10. Brian Tkatch says:

    Microsoft's PR department has told me not to opinionate on things. In fact, they haven't told me anything one way or the other

    I bet they told you to say that. :)

    Actually, i love the no comments idea, your blog says what is. Though, i would like to hear your comments anyway. Perhaps you could opine in a reply instead of the main article.

  11. Jonathan says:

    Disk management in Windows 7 added support for creating and mounting VHDs, so it's not completely untouched.

  12. Bob says:

    > I never said that this was a good situation, and commenter Dog interpreted that since I didn't say whether this was a good situation or a bad situation, I must be saying that it's a good situation.

    > Dog also assumes that Microsoft's PR department has told me not to opinionate on things. In fact, they haven't told me anything one way or the other (yet, and I hope it stays that way).

    Microsoft's PR department never said that not opinionating is good, and blogger Raymond interpreted that since they didn't say whether this was good or bad, they must be saying that it's good.

    [You are confusing correlation with causation. I have decided not to make opinionating a focus of my writing. (I occasionally regret this decision but have decided to stick with it.) -Raymond]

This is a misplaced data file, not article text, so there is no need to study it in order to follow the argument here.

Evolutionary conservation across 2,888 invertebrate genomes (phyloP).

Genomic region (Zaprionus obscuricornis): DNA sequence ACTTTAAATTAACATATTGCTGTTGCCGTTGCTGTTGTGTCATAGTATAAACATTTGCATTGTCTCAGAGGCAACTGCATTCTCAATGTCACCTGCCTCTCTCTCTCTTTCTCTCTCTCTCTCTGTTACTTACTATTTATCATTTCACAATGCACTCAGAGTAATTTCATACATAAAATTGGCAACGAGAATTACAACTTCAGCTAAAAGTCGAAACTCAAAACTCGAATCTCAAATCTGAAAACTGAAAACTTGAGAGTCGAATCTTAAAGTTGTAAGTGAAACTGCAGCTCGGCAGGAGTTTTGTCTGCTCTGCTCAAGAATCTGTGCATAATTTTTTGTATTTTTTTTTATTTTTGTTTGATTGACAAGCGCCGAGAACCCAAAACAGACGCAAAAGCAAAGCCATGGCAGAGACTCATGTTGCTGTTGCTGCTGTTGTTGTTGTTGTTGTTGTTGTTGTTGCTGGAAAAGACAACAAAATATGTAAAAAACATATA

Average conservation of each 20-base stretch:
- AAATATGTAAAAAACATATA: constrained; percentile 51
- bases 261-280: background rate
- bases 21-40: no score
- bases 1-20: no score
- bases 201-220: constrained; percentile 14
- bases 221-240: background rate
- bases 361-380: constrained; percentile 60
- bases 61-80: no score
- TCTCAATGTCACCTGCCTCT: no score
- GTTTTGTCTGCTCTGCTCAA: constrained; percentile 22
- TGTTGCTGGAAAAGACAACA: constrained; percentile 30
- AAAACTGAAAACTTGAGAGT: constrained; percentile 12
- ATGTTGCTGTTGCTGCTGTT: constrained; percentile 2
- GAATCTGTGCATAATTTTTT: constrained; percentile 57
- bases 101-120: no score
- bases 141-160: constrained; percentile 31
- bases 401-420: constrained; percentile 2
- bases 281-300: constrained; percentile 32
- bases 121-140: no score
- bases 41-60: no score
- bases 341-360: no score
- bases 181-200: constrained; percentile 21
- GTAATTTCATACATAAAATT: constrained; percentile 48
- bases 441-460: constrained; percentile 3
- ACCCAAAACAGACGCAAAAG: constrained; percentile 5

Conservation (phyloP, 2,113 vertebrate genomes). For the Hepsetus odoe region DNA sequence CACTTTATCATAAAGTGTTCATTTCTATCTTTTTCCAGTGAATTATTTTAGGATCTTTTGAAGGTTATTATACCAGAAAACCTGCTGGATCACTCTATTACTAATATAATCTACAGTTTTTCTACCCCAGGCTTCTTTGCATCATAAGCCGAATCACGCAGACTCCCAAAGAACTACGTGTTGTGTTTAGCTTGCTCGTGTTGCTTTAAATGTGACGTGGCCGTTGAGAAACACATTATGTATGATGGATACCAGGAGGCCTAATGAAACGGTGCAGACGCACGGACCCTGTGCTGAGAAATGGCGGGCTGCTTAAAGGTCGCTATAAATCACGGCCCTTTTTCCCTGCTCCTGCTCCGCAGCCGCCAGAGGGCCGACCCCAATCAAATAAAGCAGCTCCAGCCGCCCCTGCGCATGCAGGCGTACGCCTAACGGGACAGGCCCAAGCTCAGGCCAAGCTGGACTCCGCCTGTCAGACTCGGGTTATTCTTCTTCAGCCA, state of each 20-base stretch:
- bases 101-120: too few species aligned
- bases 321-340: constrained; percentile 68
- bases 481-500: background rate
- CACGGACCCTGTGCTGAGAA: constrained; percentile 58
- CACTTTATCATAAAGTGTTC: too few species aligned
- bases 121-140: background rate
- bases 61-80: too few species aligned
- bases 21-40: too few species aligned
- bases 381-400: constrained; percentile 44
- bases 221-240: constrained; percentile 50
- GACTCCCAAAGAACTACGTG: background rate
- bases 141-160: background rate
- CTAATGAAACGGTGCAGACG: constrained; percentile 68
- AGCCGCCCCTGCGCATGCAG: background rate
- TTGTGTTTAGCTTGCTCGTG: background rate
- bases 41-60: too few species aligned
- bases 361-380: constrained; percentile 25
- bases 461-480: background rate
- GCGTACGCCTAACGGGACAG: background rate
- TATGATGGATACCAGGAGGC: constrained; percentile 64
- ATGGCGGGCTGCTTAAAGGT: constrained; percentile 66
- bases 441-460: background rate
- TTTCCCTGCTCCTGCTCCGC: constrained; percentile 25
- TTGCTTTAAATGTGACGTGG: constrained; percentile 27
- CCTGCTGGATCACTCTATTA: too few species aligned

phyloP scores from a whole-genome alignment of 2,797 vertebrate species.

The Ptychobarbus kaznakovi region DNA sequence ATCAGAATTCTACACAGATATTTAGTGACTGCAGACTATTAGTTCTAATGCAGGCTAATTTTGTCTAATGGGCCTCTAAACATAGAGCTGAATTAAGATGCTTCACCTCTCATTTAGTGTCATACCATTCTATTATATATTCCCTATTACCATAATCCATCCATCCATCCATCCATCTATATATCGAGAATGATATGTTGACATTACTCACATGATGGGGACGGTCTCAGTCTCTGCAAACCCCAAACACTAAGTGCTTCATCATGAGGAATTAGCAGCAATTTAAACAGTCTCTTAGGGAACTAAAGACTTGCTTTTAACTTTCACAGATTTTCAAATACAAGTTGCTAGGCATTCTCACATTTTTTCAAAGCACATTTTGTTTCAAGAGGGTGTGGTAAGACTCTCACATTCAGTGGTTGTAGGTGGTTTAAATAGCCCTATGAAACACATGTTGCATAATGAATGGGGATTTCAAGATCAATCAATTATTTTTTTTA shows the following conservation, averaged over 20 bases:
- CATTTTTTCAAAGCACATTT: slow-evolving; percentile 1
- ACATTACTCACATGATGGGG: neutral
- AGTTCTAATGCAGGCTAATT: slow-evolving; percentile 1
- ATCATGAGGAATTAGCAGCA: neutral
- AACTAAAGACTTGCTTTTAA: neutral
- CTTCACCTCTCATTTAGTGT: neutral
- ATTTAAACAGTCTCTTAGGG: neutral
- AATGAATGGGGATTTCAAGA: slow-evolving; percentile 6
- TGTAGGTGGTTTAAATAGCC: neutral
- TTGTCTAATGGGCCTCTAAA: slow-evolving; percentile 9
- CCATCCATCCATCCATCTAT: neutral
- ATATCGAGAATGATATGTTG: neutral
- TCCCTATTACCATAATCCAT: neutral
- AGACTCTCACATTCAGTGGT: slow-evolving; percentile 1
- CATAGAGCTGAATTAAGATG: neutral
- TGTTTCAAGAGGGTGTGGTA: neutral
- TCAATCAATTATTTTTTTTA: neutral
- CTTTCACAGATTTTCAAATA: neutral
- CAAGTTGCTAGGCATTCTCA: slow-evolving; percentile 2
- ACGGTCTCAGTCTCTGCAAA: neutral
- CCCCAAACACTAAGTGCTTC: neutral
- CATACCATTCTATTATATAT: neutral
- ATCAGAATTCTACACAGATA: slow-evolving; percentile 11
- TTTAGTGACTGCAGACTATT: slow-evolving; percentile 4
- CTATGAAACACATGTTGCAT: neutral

13. Dave says:

    SMART is telling me that right now the drive in my laptop is running pretty hot… about 2,241,428 degrees F. I think the photosphere of the sun runs somewhere around 10,000 degrees F so the way I see it, we're all doomed.

  14. Shankar Unni says:

    I sort of agree with DWalker59 on the loaded meaning of the word "Healthy".  This isn't quite like the war reporting scenario that Raymond mentions; rather, it's like reporting on Libya, and saying "everything is OK", because you're only monitoring the traffic in Benghazi, and "everything" is cool there in your view. People read more meaning into that than they should.

    [Or saying "Looks like it's going to be a nice day" because you're the weatherman and all you're saying is that it's going to be sunny and warm. Sure, there's a war going on, but this is the weather report. -Raymond]
  15. Timothy Byrd says:

    It's not "sunny and warm" – it's balmy!

  16. @Alex says:

    If it's all so very easy then why does HDTune not know anything at all about my Western Digital 500gb harddisk (doesn't even know if it has SMART), and reports the temperature of my Corsair Force 3 120gb harddisk as 128 degrees C? Probably because the interfaces are not as standard as you might think…

  17. ender says:

    Speaking of Disk Management, I like how in Slovenian version of Vista it claims that the disks are "On the Internet", and in 7 "On the Web" (on XP they were just Active).

    [Maybe it's cloud storage? (ha ha ha, I crack me up.) -Raymond]
  18. Alex Grigoriev says:


    1. If Windows contained some basic S.M.A.R.T. monitor, the HDD vendors would be at least testing their disks against it. Now that there are quite a few third party S.M.A.R.T programs, the HDD vendors are only testing their disks against just a few major implementations.